One of the biggest problems with football in India is that even with the ISL; the footprints of football in our country are very less. There are Bengal, Maharashtra, Goa, and the North-East. So the thing is that the All India Football Federation (AIFF) is looking to have division one or division two teams from half of the states of the country, before 2018. Football cannot grow without professional football teams in the states. The immediate challenge is re-dressing the footprint of Indian football. The world cup is being held in cities that already have a lot of interest in the game. The main challenge is to take it to the cities where kids don’t have opportunity to play football. And it’s here where two positive steps have been taken.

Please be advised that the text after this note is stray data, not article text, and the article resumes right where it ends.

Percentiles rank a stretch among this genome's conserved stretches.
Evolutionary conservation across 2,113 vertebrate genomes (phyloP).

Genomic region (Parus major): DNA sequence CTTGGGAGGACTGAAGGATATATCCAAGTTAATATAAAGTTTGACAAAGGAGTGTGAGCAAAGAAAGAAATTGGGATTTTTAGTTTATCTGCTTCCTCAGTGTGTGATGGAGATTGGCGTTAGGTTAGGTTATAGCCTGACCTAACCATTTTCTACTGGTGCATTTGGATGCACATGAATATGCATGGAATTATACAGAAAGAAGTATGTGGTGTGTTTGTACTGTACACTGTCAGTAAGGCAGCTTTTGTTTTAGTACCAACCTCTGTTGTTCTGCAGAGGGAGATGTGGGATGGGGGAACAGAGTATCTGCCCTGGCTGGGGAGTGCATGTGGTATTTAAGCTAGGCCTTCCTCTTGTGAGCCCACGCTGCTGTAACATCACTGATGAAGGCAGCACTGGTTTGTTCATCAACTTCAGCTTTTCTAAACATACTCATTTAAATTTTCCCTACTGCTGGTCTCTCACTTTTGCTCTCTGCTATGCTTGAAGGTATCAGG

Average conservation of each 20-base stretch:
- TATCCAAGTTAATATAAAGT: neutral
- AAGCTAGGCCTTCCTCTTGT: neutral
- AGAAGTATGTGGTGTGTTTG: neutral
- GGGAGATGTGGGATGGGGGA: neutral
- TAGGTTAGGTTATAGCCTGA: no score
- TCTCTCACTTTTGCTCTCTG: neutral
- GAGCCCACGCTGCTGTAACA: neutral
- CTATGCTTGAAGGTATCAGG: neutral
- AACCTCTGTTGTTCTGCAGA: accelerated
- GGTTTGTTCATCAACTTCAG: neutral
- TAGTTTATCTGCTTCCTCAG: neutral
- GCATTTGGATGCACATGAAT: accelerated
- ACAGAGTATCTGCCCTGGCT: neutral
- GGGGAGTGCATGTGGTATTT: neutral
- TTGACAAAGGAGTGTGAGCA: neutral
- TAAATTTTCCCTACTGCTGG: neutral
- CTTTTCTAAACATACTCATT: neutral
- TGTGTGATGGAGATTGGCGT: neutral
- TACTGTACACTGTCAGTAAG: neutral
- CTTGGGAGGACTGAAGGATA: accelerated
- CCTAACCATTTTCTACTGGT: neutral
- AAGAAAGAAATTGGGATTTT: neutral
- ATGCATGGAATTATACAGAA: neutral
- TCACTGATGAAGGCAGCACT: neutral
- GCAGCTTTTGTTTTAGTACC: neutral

Firstly, watching a match during the World Cup would cost the fans less than Rs 100. Importantly, the sales of the tickets are not seen as the revenue generators. The main aim is to pull as much crowd in the stadium as possible. In the words of Cappi, “It’s for this specific reason that the ticket prices are slashed. If you give a ticket a value, it has value and if you give it as free, it doesn’t have value. Of course, there will be categories in ticket prices. We want every Indian to come in the stadium and cheer for their favourite teams”. Secondly, though Sony TV has got the telecast rights of FIFA U-17 World Cup, the signals will be shared free with the public broadcaster Doordarshan. The entire tournament will be telecast on DD Sports channel—which is a free to air channel. Though it has got its share of road locks, this is an effort to take the event to the maximum Indian homes cutting across the sections of the society.